Angie backs up, standing in the center of the room, facing Peggy, and takes a deep breath.

“I'm still working on it, so… Let me know if it's too over the top or whatever. Okay, English?”

“Of course,” Peggy agrees, even though she doubts there's a single thing Angie could do that would require any criticism.

She was in way too deep.

Angie takes another long breath, schooling her face into a calm expression and then changes.  Her back is straight, shoulders back, chin jutting out, in a way that Peggy’s never seen before.  She looks like a completely different person, but still Angie and Peggy’s supposed to be making sure she has things memorized but can’t seem to draw her eyes away from her friend.

“Listen, I know you’re afraid.  I’d be lying if I said I wasn’t,” she begins, accent strong, voice low.  “But you’re acting like a coward.  Yes, this is dangerous, but no more than anything else in our lives.  We made promises.  And I know it was a long time ago and things change, but I still mean to stand by those promises and I think you do too.  I know you still miss her.  I know you blame yourself, but it’s not your fault.  I’m not asking you to forget what happened or ignore what’s happening now, but you keep running.” Angie stalks forward, arms crossed.  “I’m tired of chasing after you.  Right now it’s Salerino’s men, but tomorrow it’ll be someone else or something else.  You will find any reason to not do this and I used to think it was me.  Maybe you didn’t mean what you said, maybe you… never loved me, ya know? It wouldn’t be the first time I saw something that wasn’t there. But it’s not me.  It’s you.  You’re afraid and you’re a coward! But you’re not just making choices for you, you’re making them for me as well, and I’m not inclined to sit here and let you! I chose to be here with you, and I know what that means, all of it.  So if you don’t want this then fine, I’ll walk right out of this room and leave you be.  But I get the feeling that’s not what you want.  So stop acting stupid and let’s just do this.”

And just as sudden as she started, Angie finishes, and the character she had just transformed into disappears, leaving Peggy’s friend kneeling right next to the ottoman with a hesitant grin.  Peggy is having trouble breathing naturally, unable to drag her eyes away from Angie’s even though the performance is over.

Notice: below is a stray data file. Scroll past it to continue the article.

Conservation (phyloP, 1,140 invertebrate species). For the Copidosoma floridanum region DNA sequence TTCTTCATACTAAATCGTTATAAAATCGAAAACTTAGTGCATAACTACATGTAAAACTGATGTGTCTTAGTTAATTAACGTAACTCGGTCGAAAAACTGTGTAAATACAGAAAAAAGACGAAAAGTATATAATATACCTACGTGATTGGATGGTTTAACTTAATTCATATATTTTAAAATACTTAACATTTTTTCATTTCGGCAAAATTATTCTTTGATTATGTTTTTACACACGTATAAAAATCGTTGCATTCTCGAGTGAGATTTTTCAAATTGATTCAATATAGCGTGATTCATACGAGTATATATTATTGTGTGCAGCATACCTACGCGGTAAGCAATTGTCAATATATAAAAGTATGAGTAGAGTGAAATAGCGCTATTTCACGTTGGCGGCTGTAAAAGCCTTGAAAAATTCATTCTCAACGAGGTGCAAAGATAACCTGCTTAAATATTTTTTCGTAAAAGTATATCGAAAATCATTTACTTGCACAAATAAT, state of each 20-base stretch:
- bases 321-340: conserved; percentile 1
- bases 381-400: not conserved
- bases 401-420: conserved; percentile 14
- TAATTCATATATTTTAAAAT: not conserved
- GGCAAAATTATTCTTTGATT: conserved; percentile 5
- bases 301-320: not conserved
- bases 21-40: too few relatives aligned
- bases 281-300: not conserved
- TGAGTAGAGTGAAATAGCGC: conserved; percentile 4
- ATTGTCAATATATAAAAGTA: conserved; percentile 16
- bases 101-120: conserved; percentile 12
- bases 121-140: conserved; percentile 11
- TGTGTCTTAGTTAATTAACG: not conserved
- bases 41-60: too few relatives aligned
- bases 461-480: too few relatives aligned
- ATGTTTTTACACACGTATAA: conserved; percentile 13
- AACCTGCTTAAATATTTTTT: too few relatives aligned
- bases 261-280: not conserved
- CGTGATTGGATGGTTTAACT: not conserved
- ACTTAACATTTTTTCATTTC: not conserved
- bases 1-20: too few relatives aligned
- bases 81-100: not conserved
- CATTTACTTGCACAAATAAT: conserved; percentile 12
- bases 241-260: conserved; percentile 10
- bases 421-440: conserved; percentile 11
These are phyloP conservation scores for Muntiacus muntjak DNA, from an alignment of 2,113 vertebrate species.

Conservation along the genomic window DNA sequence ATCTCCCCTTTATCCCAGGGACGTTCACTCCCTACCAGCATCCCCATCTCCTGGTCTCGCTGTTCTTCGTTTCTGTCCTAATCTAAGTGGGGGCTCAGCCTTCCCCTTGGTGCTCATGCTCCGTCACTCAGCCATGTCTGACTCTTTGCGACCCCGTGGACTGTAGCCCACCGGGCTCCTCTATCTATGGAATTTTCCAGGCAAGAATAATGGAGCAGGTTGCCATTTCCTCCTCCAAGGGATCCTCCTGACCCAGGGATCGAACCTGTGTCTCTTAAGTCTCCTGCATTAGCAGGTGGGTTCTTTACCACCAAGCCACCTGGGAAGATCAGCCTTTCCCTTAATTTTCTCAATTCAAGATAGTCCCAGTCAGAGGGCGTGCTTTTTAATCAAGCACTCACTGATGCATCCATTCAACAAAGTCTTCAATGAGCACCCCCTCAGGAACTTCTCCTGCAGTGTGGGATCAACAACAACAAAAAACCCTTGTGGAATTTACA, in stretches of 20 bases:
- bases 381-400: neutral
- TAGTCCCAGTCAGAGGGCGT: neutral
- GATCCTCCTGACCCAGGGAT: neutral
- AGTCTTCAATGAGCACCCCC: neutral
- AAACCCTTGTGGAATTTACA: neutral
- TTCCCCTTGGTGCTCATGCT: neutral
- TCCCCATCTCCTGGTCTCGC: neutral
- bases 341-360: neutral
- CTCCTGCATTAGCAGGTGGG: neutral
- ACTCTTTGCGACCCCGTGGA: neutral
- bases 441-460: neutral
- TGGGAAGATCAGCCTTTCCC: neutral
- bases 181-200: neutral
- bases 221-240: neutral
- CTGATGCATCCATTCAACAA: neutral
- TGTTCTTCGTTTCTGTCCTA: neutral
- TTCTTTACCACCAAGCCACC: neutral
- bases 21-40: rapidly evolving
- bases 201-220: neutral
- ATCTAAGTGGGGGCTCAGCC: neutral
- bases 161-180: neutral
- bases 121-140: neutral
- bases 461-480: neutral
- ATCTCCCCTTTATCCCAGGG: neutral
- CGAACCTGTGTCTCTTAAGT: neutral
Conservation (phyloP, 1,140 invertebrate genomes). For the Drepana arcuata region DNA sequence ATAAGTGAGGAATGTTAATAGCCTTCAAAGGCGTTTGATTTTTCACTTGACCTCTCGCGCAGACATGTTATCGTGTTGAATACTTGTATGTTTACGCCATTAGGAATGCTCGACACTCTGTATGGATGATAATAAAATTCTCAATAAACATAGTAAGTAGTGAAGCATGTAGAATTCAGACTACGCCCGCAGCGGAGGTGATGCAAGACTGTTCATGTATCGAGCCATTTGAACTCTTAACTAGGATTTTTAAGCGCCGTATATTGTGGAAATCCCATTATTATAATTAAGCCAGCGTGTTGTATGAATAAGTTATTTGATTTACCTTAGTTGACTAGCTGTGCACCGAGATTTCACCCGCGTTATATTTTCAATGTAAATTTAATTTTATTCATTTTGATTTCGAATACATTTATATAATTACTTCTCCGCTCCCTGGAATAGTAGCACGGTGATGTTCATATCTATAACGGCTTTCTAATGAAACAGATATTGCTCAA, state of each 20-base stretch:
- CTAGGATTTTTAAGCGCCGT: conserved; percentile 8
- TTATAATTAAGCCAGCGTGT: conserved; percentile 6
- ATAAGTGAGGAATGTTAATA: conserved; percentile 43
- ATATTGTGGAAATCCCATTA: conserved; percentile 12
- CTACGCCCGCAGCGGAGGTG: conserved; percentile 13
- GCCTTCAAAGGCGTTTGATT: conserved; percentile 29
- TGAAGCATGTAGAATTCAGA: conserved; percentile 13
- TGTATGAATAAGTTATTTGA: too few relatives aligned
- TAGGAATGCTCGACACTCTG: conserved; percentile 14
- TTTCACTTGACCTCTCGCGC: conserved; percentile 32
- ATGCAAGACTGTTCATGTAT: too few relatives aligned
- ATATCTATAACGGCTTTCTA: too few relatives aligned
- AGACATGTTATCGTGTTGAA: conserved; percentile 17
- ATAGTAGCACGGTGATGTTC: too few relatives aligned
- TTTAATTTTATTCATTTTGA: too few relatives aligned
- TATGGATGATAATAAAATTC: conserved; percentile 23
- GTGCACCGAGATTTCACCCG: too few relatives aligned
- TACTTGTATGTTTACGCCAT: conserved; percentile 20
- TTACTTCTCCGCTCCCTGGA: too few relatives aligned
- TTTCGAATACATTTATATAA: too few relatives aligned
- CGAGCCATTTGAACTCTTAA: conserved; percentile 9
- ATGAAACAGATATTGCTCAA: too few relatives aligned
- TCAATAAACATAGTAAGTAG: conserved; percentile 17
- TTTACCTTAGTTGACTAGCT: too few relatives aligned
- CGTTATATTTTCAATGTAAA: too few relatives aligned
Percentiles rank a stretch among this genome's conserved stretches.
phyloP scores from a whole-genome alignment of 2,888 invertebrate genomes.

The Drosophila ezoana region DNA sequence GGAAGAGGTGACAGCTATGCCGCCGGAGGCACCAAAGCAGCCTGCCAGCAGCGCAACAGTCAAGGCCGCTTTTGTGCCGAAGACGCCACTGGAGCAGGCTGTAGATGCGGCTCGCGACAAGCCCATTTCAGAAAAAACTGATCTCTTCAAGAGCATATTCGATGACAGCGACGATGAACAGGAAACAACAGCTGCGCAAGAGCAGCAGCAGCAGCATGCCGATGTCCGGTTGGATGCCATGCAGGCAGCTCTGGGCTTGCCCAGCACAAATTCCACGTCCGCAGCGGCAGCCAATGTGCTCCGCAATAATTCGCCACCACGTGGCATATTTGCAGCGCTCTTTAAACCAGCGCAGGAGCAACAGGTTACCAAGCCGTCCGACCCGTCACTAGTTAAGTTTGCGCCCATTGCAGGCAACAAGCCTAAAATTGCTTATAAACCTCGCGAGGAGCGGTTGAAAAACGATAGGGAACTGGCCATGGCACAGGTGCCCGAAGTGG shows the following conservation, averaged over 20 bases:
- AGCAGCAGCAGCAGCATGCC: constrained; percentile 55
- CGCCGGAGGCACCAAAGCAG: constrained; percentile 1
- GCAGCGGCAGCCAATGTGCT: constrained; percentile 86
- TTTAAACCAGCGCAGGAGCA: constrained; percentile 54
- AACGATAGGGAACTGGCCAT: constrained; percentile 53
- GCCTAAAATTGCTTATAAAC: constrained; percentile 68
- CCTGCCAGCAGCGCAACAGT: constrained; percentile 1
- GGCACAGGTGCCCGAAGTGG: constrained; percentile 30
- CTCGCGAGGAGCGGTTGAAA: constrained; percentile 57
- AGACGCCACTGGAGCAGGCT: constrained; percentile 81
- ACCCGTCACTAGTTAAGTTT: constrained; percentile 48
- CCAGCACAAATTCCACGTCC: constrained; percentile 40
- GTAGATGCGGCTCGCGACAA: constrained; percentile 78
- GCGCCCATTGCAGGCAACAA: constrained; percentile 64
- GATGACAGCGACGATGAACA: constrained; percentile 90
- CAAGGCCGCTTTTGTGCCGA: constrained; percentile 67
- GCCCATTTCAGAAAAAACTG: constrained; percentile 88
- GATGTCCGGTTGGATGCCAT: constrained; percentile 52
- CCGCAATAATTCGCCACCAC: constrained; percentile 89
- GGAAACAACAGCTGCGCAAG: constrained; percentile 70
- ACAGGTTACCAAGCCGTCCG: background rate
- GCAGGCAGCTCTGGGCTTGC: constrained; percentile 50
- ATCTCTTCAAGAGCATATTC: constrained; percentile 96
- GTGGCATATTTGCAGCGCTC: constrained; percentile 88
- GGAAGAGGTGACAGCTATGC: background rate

“I think I skipped a paragraph,” Angie admits softly, still grinning, still leaning into Peggy’s space not that she was complaining.  

“I… uh, didn’t even notice,” Peggy offers, trying very hard to get a hold of herself.  “That was amazing.”

“Thanks, English,” Angie says, cheeks turning a light pink.  “I’ve been working really hard on it, making sure to draw my emotions from the right place and all.  It isn’t all that hard if you have the right inspiration.”

“Well, you’re… amazing at it,” Peggy repeats, swallowing hard.  Angie just grins and leans forward a little only to be interrupted by the shrieking of a tea kettle from the kitchen.  

Peggy jumps to her feet, simultaneously relieved and annoyed at the interruption.

“I better go get that,” she announces, handing Angie the binder as calmly as she can. “You’re going to do great on Wednesday.”

Angie nods, looking slightly stunned and disappointed, but Peggy’s already racing out of the room.  She takes a few seconds after she closes the door to cool down and collect her thoughts, which ends up taking much longer than it should have.  She was going to have to do something about this crush before it got any worse.


The rest of the week was a mess. Peggy tried to avoid Angie as casual as possible, but quickly found it impossible to actually say no if Angie needed her help with something.